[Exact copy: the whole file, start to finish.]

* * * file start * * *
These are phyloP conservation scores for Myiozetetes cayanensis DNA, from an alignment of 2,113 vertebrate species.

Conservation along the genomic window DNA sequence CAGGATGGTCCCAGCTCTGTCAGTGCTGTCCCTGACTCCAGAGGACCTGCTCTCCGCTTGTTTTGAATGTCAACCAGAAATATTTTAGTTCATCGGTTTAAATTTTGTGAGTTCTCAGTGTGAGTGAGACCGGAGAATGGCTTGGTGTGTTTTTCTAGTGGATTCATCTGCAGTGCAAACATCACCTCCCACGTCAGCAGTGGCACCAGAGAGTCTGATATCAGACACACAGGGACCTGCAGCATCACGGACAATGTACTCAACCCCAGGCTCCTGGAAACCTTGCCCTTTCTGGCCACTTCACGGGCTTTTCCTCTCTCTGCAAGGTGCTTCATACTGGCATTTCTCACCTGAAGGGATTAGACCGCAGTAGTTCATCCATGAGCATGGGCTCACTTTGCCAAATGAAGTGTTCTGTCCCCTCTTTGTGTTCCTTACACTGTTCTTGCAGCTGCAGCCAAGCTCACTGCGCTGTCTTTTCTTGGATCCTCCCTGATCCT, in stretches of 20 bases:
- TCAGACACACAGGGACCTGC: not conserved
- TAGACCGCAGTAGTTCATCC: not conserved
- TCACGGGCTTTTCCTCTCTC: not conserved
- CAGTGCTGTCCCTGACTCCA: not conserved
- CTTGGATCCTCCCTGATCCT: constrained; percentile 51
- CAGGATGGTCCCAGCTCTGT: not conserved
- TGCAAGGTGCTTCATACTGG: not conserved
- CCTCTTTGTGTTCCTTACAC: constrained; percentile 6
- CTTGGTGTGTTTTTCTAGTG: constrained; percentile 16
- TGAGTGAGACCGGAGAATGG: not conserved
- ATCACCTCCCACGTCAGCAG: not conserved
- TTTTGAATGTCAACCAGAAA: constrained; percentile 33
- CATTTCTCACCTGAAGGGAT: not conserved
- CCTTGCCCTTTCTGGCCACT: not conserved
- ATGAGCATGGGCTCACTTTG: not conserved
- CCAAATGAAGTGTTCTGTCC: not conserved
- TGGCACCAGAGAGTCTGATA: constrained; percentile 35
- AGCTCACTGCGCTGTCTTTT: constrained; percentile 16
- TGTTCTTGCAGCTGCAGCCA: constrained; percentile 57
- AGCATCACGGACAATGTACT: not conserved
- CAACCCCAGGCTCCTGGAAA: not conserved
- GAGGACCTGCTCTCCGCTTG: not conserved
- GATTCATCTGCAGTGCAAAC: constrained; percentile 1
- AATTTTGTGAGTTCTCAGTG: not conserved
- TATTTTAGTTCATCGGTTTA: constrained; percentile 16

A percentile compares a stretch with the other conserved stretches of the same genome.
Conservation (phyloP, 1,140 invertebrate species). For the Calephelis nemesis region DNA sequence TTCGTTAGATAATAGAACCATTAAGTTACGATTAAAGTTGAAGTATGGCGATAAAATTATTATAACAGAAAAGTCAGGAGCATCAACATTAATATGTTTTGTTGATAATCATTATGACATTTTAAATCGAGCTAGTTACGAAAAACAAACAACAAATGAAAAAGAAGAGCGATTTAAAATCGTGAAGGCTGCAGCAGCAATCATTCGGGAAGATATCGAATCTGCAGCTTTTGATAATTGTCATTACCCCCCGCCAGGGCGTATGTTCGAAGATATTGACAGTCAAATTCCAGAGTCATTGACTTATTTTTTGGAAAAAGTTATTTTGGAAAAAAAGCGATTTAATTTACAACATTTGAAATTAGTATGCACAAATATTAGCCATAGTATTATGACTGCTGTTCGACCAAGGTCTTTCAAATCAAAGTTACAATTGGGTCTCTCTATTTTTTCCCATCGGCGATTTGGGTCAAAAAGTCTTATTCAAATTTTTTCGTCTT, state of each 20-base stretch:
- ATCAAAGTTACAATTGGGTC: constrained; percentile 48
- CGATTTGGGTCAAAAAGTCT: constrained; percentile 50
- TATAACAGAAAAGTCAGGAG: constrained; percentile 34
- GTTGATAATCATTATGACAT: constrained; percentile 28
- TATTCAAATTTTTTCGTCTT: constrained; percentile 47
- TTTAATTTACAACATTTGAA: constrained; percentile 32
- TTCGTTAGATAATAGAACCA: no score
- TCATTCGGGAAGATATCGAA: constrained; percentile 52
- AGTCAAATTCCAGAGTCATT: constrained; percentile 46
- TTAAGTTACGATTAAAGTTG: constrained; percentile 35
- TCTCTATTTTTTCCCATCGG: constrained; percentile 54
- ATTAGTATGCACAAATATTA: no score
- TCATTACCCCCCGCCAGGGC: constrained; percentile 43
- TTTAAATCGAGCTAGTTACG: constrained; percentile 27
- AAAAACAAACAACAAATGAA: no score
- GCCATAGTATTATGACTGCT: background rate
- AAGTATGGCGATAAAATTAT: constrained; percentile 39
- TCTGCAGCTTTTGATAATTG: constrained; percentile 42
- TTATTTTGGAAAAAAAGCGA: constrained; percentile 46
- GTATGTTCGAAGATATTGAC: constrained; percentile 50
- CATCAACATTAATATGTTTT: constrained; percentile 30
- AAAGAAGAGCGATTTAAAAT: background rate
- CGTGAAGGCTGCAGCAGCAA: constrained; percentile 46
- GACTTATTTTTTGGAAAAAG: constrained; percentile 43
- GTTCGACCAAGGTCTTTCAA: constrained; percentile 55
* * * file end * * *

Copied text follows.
These are phyloP conservation scores for Myiozetetes cayanensis DNA, from an alignment of 2,113 vertebrate species.

Conservation along the genomic window DNA sequence CAGGATGGTCCCAGCTCTGTCAGTGCTGTCCCTGACTCCAGAGGACCTGCTCTCCGCTTGTTTTGAATGTCAACCAGAAATATTTTAGTTCATCGGTTTAAATTTTGTGAGTTCTCAGTGTGAGTGAGACCGGAGAATGGCTTGGTGTGTTTTTCTAGTGGATTCATCTGCAGTGCAAACATCACCTCCCACGTCAGCAGTGGCACCAGAGAGTCTGATATCAGACACACAGGGACCTGCAGCATCACGGACAATGTACTCAACCCCAGGCTCCTGGAAACCTTGCCCTTTCTGGCCACTTCACGGGCTTTTCCTCTCTCTGCAAGGTGCTTCATACTGGCATTTCTCACCTGAAGGGATTAGACCGCAGTAGTTCATCCATGAGCATGGGCTCACTTTGCCAAATGAAGTGTTCTGTCCCCTCTTTGTGTTCCTTACACTGTTCTTGCAGCTGCAGCCAAGCTCACTGCGCTGTCTTTTCTTGGATCCTCCCTGATCCT, in stretches of 20 bases:
- TCAGACACACAGGGACCTGC: not conserved
- TAGACCGCAGTAGTTCATCC: not conserved
- TCACGGGCTTTTCCTCTCTC: not conserved
- CAGTGCTGTCCCTGACTCCA: not conserved
- CTTGGATCCTCCCTGATCCT: constrained; percentile 51
- CAGGATGGTCCCAGCTCTGT: not conserved
- TGCAAGGTGCTTCATACTGG: not conserved
- CCTCTTTGTGTTCCTTACAC: constrained; percentile 6
- CTTGGTGTGTTTTTCTAGTG: constrained; percentile 16
- TGAGTGAGACCGGAGAATGG: not conserved
- ATCACCTCCCACGTCAGCAG: not conserved
- TTTTGAATGTCAACCAGAAA: constrained; percentile 33
- CATTTCTCACCTGAAGGGAT: not conserved
- CCTTGCCCTTTCTGGCCACT: not conserved
- ATGAGCATGGGCTCACTTTG: not conserved
- CCAAATGAAGTGTTCTGTCC: not conserved
- TGGCACCAGAGAGTCTGATA: constrained; percentile 35
- AGCTCACTGCGCTGTCTTTT: constrained; percentile 16
- TGTTCTTGCAGCTGCAGCCA: constrained; percentile 57
- AGCATCACGGACAATGTACT: not conserved
- CAACCCCAGGCTCCTGGAAA: not conserved
- GAGGACCTGCTCTCCGCTTG: not conserved
- GATTCATCTGCAGTGCAAAC: constrained; percentile 1
- AATTTTGTGAGTTCTCAGTG: not conserved
- TATTTTAGTTCATCGGTTTA: constrained; percentile 16

A percentile compares a stretch with the other conserved stretches of the same genome.
Conservation (phyloP, 1,140 invertebrate species). For the Calephelis nemesis region DNA sequence TTCGTTAGATAATAGAACCATTAAGTTACGATTAAAGTTGAAGTATGGCGATAAAATTATTATAACAGAAAAGTCAGGAGCATCAACATTAATATGTTTTGTTGATAATCATTATGACATTTTAAATCGAGCTAGTTACGAAAAACAAACAACAAATGAAAAAGAAGAGCGATTTAAAATCGTGAAGGCTGCAGCAGCAATCATTCGGGAAGATATCGAATCTGCAGCTTTTGATAATTGTCATTACCCCCCGCCAGGGCGTATGTTCGAAGATATTGACAGTCAAATTCCAGAGTCATTGACTTATTTTTTGGAAAAAGTTATTTTGGAAAAAAAGCGATTTAATTTACAACATTTGAAATTAGTATGCACAAATATTAGCCATAGTATTATGACTGCTGTTCGACCAAGGTCTTTCAAATCAAAGTTACAATTGGGTCTCTCTATTTTTTCCCATCGGCGATTTGGGTCAAAAAGTCTTATTCAAATTTTTTCGTCTT, state of each 20-base stretch:
- ATCAAAGTTACAATTGGGTC: constrained; percentile 48
- CGATTTGGGTCAAAAAGTCT: constrained; percentile 50
- TATAACAGAAAAGTCAGGAG: constrained; percentile 34
- GTTGATAATCATTATGACAT: constrained; percentile 28
- TATTCAAATTTTTTCGTCTT: constrained; percentile 47
- TTTAATTTACAACATTTGAA: constrained; percentile 32
- TTCGTTAGATAATAGAACCA: no score
- TCATTCGGGAAGATATCGAA: constrained; percentile 52
- AGTCAAATTCCAGAGTCATT: constrained; percentile 46
- TTAAGTTACGATTAAAGTTG: constrained; percentile 35
- TCTCTATTTTTTCCCATCGG: constrained; percentile 54
- ATTAGTATGCACAAATATTA: no score
- TCATTACCCCCCGCCAGGGC: constrained; percentile 43
- TTTAAATCGAGCTAGTTACG: constrained; percentile 27
- AAAAACAAACAACAAATGAA: no score
- GCCATAGTATTATGACTGCT: background rate
- AAGTATGGCGATAAAATTAT: constrained; percentile 39
- TCTGCAGCTTTTGATAATTG: constrained; percentile 42
- TTATTTTGGAAAAAAAGCGA: constrained; percentile 46
- GTATGTTCGAAGATATTGAC: constrained; percentile 50
- CATCAACATTAATATGTTTT: constrained; percentile 30
- AAAGAAGAGCGATTTAAAAT: background rate
- CGTGAAGGCTGCAGCAGCAA: constrained; percentile 46
- GACTTATTTTTTGGAAAAAG: constrained; percentile 43
- GTTCGACCAAGGTCTTTCAA: constrained; percentile 55